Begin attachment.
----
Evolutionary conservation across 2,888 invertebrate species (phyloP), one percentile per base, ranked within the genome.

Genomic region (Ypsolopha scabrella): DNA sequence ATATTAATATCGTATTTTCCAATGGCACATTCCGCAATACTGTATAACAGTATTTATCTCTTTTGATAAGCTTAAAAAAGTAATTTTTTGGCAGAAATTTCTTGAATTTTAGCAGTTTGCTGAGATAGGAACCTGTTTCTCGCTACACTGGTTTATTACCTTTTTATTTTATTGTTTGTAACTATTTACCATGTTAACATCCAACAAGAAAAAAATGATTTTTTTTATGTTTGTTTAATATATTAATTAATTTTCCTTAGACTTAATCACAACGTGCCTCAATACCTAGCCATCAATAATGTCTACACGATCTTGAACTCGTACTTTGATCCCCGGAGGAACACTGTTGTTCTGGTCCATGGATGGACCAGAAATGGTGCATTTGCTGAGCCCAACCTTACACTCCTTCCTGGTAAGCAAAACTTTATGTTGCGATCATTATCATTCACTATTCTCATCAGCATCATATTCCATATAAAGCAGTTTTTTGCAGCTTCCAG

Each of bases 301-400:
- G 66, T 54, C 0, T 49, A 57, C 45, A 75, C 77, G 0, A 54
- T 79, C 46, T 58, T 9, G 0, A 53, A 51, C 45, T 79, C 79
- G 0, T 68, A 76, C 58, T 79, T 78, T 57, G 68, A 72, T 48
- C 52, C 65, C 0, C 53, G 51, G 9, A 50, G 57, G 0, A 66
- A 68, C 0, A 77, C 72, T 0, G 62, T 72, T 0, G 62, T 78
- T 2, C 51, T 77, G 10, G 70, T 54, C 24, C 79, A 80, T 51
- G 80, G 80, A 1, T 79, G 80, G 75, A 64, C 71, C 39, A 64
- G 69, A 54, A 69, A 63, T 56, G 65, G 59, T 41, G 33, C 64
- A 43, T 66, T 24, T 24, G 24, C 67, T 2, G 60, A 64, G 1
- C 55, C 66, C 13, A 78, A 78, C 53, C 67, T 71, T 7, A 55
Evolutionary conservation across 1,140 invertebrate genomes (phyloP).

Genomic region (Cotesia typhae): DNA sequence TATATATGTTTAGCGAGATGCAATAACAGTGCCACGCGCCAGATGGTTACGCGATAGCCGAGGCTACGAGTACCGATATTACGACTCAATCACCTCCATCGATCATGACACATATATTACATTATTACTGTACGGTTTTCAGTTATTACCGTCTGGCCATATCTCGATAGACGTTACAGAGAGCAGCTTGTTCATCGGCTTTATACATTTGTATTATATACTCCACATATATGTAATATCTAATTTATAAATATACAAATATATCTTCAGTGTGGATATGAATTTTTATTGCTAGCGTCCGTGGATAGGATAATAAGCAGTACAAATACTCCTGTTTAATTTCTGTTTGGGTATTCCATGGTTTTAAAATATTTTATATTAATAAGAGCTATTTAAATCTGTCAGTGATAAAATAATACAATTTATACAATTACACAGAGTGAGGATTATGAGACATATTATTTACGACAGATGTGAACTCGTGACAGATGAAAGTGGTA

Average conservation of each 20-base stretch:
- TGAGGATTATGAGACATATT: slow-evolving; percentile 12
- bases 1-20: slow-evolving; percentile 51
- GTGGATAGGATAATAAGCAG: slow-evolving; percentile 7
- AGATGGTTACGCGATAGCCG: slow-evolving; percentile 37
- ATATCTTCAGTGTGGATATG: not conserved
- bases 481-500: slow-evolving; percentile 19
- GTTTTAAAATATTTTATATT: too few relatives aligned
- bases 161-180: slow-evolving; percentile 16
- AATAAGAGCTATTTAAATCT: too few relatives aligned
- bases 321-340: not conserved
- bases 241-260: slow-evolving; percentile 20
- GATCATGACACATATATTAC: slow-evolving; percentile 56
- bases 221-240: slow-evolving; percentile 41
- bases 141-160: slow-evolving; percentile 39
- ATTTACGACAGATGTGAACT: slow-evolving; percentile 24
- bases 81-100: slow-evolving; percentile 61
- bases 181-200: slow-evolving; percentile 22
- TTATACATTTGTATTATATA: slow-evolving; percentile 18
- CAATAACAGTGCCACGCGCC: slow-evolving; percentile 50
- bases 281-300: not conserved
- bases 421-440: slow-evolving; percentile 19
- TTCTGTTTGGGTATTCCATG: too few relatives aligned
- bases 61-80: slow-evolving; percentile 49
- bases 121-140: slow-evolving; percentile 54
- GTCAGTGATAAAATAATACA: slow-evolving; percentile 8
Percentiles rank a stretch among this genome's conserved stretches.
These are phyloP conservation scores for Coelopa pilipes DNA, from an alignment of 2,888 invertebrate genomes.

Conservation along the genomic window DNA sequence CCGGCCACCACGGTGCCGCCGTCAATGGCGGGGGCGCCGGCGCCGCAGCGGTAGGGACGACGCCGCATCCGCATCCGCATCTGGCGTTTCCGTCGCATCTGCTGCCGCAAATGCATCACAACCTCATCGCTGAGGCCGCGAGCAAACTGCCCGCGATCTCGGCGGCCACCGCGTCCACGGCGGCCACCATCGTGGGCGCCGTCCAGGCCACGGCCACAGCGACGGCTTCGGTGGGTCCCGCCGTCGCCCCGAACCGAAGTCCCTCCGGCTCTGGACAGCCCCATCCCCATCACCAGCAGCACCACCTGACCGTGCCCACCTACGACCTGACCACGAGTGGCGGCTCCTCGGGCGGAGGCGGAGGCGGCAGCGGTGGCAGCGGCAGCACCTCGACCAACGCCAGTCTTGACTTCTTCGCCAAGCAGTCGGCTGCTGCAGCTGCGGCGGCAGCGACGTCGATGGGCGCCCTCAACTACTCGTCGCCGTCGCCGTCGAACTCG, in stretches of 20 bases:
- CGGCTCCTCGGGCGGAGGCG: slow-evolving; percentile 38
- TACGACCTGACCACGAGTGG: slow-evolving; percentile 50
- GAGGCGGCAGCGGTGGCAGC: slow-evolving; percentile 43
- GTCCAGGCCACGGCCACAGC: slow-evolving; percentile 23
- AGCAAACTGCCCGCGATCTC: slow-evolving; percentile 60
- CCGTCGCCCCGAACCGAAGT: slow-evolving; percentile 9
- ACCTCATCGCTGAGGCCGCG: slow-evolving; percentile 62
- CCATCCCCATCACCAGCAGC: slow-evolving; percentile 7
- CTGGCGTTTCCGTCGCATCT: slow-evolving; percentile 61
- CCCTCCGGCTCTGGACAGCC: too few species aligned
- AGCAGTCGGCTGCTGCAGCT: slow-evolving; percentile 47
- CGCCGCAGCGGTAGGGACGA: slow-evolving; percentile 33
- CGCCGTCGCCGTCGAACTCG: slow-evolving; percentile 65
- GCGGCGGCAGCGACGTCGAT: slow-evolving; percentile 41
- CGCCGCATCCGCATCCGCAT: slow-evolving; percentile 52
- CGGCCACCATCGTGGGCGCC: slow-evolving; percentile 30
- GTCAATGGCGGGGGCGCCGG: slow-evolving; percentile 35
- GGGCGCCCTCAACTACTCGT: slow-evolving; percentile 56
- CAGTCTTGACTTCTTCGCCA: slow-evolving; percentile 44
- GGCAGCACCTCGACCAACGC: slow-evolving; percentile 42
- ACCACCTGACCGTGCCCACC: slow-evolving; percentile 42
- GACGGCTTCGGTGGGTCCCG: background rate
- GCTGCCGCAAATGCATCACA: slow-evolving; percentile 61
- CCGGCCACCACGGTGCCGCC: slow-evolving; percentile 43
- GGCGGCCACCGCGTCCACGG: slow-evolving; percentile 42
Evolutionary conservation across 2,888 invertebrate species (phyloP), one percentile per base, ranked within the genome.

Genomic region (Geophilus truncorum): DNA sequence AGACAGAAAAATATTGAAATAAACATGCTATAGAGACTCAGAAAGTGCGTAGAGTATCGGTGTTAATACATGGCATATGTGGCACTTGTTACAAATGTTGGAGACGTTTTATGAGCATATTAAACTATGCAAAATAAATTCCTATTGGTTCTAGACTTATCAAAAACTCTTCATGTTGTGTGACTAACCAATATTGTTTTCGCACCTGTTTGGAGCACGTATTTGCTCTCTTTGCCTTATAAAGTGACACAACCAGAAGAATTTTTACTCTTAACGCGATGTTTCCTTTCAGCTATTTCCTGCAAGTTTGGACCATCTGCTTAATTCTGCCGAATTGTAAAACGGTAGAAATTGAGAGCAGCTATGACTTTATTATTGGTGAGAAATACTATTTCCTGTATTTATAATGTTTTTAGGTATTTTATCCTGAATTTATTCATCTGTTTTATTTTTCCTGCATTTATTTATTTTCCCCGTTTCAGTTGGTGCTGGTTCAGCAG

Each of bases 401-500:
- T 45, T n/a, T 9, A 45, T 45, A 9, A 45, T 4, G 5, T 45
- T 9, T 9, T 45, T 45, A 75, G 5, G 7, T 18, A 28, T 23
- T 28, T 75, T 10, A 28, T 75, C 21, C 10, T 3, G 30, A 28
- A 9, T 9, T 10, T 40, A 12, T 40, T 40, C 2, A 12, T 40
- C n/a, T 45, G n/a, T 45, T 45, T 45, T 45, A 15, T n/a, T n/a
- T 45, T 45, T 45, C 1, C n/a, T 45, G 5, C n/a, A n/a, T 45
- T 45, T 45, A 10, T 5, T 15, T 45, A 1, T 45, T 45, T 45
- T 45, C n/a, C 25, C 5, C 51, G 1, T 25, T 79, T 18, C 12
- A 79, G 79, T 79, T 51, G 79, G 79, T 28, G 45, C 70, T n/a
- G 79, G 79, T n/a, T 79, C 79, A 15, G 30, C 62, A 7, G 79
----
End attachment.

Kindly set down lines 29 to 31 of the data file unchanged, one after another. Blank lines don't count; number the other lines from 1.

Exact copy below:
- bases 221-240: slow-evolving; percentile 41
- bases 141-160: slow-evolving; percentile 39
- ATTTACGACAGATGTGAACT: slow-evolving; percentile 24